The Importance of Arbitration in India: A Pro-Business Approach

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Arbitration has long been a crucial aspect of the Indian business landscape, playing a vital role in resolving commercial disputes in a quick and cost-effective manner. In recent years, the Indian government has made a concerted effort to streamline the arbitration process, making it more efficient and reducing the need for judicial intervention.

The key amendments to the Arbitration and Conciliation Act, 1996, made in 2015, 2018, and 2021, have helped to cure various lacunae, clarify the narrow scope of review of arbitral awards, and provide recourse to Indian courts for interim relief in foreign-seated arbitrations. The government’s pro-arbitration stance is evident not just through the amendments to the Arbitration Act but also through the introduction of the Mediation Bill, 2021, as a standalone law on mediation.

To further improve the ease of doing business in India, the government has introduced several measures aimed at promoting infrastructure development, including the 2018 amendments to the Specific Relief Act to ensure that infrastructure contracts are specifically enforced, with minimal judicial intervention. Additionally, the Budget 2022 proposed the establishment of a world-standard international arbitration centre in the Gujarat International Finance Tech City (GIFT City), which will provide investor comfort in the enforcement of contracts and further enhance the ease of doing business. The Gujarat International Maritime Arbitration Centre has also been established in GIFT City to manage arbitration in disputes related to the maritime and shipping sector.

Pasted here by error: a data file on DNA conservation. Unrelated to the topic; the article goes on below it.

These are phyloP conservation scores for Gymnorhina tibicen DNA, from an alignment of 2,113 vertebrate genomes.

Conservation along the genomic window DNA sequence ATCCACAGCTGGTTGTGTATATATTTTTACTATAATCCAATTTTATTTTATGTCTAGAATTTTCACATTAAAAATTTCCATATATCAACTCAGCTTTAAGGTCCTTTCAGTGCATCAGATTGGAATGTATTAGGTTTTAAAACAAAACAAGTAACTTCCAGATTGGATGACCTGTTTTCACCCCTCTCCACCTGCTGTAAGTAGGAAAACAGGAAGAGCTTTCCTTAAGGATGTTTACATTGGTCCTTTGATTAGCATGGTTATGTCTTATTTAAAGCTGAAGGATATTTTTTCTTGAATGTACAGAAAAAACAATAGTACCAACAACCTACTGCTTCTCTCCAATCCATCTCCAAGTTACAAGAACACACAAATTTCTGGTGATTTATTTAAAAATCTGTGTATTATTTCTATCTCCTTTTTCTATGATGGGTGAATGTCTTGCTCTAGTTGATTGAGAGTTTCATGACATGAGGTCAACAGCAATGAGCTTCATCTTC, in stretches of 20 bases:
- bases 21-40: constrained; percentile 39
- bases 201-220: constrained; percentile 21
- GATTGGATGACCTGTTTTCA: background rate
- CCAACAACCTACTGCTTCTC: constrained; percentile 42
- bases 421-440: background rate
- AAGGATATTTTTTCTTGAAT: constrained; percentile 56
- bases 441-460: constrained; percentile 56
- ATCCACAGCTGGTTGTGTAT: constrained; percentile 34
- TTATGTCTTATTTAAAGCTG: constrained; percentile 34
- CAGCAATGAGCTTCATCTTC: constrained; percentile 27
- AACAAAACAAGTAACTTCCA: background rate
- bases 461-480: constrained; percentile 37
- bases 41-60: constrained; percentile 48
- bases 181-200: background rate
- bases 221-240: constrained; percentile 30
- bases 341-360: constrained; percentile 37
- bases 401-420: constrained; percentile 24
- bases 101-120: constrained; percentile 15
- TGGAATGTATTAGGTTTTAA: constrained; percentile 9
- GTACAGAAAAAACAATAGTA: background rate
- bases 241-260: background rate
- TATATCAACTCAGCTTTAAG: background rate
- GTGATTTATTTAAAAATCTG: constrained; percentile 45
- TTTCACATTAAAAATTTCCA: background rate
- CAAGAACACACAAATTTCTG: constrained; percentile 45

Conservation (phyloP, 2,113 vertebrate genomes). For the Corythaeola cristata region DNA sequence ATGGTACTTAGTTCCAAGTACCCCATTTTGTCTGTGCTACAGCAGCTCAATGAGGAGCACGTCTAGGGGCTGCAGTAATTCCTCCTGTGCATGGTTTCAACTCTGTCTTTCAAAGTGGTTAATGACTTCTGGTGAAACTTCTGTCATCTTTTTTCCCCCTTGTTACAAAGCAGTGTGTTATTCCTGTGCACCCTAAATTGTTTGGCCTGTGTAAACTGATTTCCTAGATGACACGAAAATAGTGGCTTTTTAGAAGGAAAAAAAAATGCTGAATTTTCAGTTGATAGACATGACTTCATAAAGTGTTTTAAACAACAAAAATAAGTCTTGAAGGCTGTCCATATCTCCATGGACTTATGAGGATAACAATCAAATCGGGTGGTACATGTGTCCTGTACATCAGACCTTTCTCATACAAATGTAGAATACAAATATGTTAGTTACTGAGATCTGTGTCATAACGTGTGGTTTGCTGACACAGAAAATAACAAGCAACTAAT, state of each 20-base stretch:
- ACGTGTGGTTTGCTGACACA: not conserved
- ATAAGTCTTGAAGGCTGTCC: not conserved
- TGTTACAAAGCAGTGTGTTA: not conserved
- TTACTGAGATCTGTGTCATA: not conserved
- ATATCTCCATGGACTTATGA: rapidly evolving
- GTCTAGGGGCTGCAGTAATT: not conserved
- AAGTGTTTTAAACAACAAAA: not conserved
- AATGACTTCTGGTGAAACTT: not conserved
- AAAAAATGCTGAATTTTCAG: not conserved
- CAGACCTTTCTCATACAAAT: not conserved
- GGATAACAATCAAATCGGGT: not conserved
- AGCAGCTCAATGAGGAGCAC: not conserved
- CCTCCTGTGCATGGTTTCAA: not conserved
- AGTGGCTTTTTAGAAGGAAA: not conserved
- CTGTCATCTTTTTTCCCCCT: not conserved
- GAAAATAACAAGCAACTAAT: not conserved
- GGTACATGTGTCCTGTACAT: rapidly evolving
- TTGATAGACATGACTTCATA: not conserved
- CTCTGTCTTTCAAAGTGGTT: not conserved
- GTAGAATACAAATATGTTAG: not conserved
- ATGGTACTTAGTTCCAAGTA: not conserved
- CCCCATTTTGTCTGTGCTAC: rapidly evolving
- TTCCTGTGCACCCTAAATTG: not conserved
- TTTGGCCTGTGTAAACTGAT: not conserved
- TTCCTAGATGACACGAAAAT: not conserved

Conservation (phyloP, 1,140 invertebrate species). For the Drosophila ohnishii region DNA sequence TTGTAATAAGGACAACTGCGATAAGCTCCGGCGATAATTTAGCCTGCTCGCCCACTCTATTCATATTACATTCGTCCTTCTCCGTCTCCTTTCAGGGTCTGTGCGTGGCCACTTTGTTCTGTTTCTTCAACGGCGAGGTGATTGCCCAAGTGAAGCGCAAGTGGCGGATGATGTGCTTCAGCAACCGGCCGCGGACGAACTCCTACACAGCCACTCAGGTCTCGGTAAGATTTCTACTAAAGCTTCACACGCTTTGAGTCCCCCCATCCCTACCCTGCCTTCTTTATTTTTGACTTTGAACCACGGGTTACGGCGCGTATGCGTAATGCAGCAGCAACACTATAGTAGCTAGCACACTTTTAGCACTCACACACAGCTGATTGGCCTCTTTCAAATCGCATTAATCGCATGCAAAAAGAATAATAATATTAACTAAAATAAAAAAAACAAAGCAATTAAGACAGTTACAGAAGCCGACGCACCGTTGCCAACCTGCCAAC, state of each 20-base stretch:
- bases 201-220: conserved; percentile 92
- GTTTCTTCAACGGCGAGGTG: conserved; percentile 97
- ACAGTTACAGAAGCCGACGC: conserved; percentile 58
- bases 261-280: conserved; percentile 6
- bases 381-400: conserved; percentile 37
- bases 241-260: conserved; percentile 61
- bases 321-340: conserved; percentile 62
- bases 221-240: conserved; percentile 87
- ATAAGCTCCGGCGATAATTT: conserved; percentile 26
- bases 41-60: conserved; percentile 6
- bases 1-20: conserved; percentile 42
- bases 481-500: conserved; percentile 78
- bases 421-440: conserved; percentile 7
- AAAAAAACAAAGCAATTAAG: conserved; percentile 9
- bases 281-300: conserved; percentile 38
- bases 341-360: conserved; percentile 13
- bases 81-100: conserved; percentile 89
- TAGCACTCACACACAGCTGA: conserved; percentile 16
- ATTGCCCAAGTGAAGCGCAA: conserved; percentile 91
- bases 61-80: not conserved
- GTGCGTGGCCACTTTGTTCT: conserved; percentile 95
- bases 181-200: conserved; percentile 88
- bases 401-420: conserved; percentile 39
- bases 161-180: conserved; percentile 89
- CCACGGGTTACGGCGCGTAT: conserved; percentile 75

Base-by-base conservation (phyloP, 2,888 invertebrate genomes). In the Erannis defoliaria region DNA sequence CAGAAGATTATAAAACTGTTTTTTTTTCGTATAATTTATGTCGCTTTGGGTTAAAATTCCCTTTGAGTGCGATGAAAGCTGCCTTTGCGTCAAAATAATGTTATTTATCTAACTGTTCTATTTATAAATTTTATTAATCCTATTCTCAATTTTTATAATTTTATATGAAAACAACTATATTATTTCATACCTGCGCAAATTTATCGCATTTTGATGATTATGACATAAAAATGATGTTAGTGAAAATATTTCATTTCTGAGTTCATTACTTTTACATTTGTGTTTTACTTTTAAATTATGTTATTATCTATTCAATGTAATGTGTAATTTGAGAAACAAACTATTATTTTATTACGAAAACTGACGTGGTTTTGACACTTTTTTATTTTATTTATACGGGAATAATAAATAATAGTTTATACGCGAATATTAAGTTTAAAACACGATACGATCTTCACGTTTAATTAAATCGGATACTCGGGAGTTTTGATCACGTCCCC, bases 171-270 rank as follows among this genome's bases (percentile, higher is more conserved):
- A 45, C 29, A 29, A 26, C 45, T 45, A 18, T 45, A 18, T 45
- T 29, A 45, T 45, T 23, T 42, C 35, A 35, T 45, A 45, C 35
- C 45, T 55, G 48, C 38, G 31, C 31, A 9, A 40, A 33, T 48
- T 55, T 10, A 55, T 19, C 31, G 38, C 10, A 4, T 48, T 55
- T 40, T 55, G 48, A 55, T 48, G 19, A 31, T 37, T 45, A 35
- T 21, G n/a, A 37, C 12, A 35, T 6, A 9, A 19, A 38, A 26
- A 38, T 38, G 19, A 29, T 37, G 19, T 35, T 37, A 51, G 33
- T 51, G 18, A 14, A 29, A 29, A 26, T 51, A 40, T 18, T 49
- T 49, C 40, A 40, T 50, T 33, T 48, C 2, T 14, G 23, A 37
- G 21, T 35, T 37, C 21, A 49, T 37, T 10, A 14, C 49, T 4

The Indian judiciary has also been making great strides in modernizing and streamlining its processes, with the e-Court Project winning the Digital India Award, 2022, e-Governance Award 2022, and National \ Award for Institutions Engaged in Empowering Persons with Disabilities. The judiciary has embraced the digital revolution, with e-filing systems becoming the norm in several courts and tribunals.

In conclusion, the Indian government’s pro-business approach, its focus on infrastructure development, and its efforts to modernize and streamline the arbitration process and the judicial system have made India an exciting prospect for investors. The government’s continued investment in the development of the country, along with the commitment to the ease of doing business, will only further increase the importance of arbitration in India.